Tista' taqra bil- Malti.
An eventual Covid-19 vaccine will not be mandatory in Malta, Prime Minister Robert Abela said in Parliament today.
Abela delivered a ministerial statement on the latest European Council, highlighting, among other things, that European Commission President Ursula von der Leyen had updated the EU’s political leaders on the Commission’s efforts to secure eventual Covid-19 vaccines in advance.
But opposition to vaccines – or scepticism about them – has been growing in Europe, and a parliamentary petition was opened last month, bearing the somewhat leading title “will you help protect our human rights in Malta during Covid?” The petition, which has been signed by just under 900 people so far, argues that vaccines should not only be non-mandatory, but those who choose not to vaccinate should not face any restrictions.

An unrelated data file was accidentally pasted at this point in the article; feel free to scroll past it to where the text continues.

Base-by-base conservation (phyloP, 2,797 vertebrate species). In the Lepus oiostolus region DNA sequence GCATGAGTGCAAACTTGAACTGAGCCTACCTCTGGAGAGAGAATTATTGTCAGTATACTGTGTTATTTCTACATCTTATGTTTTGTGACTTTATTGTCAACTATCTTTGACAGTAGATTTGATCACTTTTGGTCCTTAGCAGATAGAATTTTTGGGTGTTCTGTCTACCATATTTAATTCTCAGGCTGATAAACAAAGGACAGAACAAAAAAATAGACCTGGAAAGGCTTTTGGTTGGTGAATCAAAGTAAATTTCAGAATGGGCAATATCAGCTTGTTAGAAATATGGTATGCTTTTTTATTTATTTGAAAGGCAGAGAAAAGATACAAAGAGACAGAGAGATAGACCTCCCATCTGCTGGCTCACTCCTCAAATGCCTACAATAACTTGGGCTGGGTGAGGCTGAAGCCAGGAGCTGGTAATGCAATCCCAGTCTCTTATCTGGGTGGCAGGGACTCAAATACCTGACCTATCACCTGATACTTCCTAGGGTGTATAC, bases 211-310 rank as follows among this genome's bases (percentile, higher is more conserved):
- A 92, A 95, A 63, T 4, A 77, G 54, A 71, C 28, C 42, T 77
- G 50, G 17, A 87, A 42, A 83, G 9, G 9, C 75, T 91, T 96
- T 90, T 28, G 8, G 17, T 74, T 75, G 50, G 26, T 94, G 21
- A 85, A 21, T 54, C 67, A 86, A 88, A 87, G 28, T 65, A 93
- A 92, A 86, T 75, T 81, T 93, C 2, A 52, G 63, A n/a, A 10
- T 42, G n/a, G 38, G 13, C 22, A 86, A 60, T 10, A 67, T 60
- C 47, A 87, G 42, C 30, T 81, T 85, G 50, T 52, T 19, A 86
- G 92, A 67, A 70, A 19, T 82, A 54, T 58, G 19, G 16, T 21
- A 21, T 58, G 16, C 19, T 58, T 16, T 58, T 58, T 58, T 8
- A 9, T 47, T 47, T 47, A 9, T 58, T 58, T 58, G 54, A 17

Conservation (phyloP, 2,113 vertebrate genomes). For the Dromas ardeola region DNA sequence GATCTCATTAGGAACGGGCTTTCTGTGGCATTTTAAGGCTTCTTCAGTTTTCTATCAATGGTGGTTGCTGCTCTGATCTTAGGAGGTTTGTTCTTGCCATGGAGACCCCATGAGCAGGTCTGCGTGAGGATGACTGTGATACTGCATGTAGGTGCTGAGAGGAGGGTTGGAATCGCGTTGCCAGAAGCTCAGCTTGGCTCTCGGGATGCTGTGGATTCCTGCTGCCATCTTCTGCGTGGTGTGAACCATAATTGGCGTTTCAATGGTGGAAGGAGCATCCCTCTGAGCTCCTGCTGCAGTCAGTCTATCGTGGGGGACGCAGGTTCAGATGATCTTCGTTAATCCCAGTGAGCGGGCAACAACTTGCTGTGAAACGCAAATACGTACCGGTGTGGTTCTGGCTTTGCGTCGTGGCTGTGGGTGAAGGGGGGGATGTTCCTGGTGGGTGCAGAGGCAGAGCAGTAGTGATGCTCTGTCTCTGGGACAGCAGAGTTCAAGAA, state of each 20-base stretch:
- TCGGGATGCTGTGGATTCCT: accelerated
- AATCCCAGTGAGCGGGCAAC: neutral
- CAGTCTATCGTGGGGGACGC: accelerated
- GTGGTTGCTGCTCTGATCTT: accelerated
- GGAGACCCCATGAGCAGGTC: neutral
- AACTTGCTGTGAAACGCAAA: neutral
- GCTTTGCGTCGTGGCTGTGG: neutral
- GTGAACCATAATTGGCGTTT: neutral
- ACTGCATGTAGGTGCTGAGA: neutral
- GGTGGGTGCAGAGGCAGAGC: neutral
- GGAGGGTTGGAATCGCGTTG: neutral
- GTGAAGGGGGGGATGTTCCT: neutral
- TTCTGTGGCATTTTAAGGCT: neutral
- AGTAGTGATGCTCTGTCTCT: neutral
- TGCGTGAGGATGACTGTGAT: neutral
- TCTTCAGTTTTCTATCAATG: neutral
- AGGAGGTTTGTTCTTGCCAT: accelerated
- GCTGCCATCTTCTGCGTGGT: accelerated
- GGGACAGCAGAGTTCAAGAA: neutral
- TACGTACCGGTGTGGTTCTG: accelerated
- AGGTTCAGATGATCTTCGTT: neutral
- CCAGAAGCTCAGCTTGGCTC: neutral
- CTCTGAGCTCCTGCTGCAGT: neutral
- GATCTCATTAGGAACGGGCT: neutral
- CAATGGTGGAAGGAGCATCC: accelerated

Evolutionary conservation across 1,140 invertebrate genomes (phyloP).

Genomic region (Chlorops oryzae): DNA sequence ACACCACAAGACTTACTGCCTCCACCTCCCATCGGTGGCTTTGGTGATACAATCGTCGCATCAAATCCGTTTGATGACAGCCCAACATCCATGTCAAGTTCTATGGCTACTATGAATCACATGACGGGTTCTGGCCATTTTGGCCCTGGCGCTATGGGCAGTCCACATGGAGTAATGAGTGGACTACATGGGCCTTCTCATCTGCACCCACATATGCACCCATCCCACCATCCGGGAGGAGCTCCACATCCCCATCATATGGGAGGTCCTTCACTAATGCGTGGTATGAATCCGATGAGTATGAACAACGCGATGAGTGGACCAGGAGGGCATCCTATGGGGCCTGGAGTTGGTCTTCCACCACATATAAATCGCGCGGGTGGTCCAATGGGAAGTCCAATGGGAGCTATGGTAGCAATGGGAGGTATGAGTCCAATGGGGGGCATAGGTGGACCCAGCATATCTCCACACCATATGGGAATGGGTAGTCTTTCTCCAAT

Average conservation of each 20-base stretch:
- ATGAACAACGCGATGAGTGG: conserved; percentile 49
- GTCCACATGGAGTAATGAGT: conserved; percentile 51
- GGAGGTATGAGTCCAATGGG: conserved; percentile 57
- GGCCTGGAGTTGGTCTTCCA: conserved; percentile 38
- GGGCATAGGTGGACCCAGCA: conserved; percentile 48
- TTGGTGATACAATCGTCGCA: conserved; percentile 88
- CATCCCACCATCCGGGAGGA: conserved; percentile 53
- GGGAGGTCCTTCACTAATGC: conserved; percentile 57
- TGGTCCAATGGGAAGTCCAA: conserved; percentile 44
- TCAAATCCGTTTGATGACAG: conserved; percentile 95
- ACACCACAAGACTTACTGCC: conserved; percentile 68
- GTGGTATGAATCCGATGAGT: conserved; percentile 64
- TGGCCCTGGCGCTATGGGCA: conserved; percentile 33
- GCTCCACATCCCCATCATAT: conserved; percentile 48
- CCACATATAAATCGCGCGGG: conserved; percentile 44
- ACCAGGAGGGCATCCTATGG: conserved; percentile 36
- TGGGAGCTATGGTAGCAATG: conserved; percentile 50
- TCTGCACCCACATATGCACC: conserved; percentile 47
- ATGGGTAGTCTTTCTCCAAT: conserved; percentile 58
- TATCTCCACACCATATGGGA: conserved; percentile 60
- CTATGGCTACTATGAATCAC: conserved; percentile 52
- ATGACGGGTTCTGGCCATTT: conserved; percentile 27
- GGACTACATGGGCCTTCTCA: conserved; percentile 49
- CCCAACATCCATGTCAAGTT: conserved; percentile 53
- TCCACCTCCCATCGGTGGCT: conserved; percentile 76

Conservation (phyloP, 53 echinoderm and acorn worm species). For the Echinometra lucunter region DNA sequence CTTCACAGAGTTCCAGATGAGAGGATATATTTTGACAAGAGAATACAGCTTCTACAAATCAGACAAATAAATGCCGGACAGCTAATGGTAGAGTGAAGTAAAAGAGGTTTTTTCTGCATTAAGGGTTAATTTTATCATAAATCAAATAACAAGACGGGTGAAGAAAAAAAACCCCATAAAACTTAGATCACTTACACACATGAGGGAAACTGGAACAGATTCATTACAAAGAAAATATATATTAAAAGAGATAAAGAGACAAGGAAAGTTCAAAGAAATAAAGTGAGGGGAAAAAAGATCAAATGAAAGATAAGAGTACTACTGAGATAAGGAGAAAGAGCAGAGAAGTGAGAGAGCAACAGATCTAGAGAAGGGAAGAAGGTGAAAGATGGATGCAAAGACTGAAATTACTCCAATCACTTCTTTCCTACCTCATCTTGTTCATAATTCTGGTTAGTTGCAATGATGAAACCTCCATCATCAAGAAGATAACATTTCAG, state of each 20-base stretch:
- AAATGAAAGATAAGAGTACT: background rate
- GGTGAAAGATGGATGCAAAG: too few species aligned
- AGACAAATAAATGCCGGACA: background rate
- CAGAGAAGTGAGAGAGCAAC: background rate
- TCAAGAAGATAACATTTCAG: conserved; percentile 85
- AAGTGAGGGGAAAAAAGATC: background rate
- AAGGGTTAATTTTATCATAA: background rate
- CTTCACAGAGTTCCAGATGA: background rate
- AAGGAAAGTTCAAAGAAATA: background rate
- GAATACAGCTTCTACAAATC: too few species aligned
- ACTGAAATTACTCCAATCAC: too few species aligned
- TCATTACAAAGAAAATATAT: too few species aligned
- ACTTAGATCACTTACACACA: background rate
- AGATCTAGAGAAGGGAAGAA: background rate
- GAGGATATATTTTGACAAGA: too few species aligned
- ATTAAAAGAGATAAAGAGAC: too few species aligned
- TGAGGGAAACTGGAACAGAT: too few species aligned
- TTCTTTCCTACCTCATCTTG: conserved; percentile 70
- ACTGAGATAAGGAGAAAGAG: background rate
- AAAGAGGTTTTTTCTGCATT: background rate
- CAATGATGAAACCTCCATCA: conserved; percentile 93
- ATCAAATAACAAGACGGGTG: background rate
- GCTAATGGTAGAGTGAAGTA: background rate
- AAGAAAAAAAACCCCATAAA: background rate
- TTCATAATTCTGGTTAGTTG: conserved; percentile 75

Abela’s declaration may appease their concerns, though he did not elaborate on any restrictions the non-vaccinated may face.
Amid criticism, Abela insists Covid-19 should not be politicised
In his own intervention, PN MP Beppe Fenech Adami argued that Malta’s “tourism catastrophe” could have been avoided had the government not sent all the wrong messages before flights resumed. He mocked the “wisdom” of a government which promoted Malta as a destination for activities which all other countries sought to avoid.
He lamented that people had effectively become immune to the deaths from Covid-19 which were occurring almost daily. Malta is presently reporting the highest mortality rate from Covid-19 in the EU.
But Abela chose not to address the criticism levelled at his government’s pandemic policies, insisting instead that it should not be politicised.